SpaceX launches futuristic pop-up room, lands rocket

SpaceX has resumed space station deliveries for NASA, launching the first inflatable room ever built for astronauts. And in a double triumph, the company also successfully landed its first-stage booster on an ocean platform for the first time.

SpaceX employees gathered around the company's Mission Control in Hawthorne, California, cheered wildly and chanted "U.S.A." after the booster touched down on the barge off the coast of Cape Canaveral, Florida, on Friday. Previous barge attempts had failed.

Bigelow Aerospace is providing the futuristic pop-up pod, which swells to the size of a small bedroom. It's a testbed for orbiting rental property that the Nevada company hopes to launch in four years, and also for moon and Mars habitats.

Friday's launch is SpaceX's first shipment for the International Space Station in a year. A launch accident halted cargo flights last June.

Traffic has been heavy lately at the 260-mile-high complex. NASA's other commercial shipper, Orbital ATK, made a delivery at the end of March, then Russia just last weekend. Now, it's SpaceX's turn.

Besides a bevy of biological experiments -- including 20 mice for a muscle study, and cabbage and lettuce plants for research as well as crew consumption -- the SpaceX Dragon capsule holds the pioneering pod.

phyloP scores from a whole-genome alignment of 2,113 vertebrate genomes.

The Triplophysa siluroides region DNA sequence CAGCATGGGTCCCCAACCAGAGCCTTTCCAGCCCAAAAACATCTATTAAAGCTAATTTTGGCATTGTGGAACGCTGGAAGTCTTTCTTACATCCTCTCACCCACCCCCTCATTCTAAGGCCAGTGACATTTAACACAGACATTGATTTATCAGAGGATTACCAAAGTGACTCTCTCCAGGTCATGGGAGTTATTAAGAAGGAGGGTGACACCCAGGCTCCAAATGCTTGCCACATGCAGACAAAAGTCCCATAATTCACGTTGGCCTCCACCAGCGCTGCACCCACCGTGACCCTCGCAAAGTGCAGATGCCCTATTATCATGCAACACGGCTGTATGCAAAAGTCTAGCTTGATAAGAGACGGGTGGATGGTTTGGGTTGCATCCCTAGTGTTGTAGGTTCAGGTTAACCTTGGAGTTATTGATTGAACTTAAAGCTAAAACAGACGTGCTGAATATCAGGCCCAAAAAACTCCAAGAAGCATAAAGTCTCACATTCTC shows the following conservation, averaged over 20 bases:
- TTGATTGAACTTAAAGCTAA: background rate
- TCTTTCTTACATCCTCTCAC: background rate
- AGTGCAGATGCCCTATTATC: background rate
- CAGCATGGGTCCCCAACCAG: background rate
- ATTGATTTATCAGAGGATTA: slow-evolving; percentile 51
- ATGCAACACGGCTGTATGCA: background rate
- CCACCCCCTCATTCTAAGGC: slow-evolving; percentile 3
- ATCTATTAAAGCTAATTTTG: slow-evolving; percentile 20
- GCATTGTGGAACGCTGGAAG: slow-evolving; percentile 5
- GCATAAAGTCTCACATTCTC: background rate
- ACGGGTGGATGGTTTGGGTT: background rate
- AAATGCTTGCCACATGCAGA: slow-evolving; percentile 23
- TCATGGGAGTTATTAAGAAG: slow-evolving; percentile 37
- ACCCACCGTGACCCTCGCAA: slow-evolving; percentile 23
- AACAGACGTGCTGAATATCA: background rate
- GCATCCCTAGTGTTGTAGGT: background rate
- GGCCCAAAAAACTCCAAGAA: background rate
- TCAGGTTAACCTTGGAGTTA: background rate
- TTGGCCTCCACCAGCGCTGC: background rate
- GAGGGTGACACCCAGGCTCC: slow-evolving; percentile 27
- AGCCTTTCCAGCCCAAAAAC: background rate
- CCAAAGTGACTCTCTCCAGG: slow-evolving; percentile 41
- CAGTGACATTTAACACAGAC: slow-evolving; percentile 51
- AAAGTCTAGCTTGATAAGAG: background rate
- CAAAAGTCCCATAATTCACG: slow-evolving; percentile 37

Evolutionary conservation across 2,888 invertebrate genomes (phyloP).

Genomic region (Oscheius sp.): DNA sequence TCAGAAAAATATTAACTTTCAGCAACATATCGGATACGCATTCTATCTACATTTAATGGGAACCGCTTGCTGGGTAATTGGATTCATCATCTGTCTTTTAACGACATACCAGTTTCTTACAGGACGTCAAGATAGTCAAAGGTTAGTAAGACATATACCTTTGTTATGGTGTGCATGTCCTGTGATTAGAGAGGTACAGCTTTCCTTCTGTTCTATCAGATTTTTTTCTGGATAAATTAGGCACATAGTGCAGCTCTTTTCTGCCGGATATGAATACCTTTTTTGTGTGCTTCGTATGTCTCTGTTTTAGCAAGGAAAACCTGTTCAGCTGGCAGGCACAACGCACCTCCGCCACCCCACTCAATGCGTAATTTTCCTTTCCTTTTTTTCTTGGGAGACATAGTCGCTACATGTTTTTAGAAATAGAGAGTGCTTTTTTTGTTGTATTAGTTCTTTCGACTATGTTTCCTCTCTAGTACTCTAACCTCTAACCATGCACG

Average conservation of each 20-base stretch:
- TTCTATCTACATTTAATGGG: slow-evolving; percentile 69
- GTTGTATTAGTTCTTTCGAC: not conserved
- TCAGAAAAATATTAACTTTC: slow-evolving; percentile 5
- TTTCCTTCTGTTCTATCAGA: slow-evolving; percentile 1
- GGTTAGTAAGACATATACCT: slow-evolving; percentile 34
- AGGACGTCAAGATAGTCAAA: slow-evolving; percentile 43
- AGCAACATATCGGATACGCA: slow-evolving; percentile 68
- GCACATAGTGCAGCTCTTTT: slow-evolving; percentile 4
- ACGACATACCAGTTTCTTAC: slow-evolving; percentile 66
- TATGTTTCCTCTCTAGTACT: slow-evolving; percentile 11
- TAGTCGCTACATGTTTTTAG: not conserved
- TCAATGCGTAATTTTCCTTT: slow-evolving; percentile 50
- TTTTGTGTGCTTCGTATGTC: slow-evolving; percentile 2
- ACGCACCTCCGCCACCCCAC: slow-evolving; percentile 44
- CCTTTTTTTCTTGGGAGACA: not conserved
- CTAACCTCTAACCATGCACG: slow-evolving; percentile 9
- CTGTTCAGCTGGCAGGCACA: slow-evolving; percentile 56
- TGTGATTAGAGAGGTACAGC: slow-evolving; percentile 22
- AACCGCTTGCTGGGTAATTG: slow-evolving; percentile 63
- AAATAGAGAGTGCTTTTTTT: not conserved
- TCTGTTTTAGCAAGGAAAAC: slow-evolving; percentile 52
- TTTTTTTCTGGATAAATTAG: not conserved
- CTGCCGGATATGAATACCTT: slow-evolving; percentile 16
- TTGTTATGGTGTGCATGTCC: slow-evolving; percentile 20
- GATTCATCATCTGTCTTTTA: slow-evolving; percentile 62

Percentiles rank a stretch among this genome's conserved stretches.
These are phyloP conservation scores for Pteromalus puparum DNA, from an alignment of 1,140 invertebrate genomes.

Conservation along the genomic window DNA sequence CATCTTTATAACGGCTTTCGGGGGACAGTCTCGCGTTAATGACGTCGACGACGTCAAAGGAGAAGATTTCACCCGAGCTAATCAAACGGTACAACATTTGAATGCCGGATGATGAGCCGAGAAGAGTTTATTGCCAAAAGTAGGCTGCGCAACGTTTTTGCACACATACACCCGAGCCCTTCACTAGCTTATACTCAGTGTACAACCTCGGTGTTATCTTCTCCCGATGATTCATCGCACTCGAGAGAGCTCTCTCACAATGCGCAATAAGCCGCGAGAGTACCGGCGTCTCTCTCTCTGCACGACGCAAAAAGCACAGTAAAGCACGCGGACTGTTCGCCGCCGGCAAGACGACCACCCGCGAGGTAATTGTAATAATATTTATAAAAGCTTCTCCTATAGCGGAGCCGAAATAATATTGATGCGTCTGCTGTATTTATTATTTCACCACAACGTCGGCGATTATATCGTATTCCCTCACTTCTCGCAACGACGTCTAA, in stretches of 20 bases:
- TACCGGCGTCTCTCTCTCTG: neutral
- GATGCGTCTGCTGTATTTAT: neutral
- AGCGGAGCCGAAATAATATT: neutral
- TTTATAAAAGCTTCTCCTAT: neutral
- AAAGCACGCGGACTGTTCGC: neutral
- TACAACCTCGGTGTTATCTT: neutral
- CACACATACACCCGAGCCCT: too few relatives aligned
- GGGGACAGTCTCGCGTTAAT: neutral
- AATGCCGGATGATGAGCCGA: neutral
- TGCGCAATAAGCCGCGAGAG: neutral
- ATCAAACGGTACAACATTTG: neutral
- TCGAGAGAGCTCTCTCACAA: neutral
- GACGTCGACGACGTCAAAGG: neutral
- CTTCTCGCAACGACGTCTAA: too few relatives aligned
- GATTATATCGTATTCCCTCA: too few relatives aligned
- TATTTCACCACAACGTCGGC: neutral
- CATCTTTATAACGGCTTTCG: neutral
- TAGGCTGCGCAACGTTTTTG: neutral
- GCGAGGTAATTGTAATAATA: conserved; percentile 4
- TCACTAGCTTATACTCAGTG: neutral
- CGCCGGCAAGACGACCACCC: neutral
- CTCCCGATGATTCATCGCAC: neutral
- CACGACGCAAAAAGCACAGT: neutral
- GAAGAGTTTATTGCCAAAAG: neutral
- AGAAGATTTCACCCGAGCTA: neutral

The Bigelow Expandable Activity Module, or BEAM, is a 21st-century reincarnation of NASA's TransHab, which never got beyond blueprints and ground mock-ups in the 1990s. Hotel entrepreneur Robert Bigelow bought rights to TransHab, then persuaded NASA to host BEAM at the space station.

Empty except for sensors, the experimental BEAM is Bigelow's first soft-sided space structure meant for people. Astronauts will enter periodically during the two years it's at the station.

Bigelow hopes to have two station-size inflatables ready to launch around 2020 for commercial use, potentially followed by inflatable moon bases. NASA, meanwhile, envisions using inflatable habitats during 2030s Mars expeditions.

"It is the future ... the next logical step in humans getting off the planet," NASA's space station program manager, Kirk Shireman, told reporters Thursday.

Bigelow was on hand for Friday's launch attempt, accompanied by a dozen employees.

The Dragon and its 7,000-pound load will take two days to reach the space station. SpaceX's last delivery attempt ended in flames after just two minutes, doomed by a snapped strut in the oxygen tank of the upper stage. The company successfully resumed Falcon launches late last year with satellites.

Besides Falcon repairs and upgrades, SpaceX has activated the Dragon's parachute system this time. That way, in case of a launch accident, the Dragon can parachute into the Atlantic and hopefully be salvaged. The Dragon is the only station cargo ship capable of returning items to Earth and thus equipped with parachutes.




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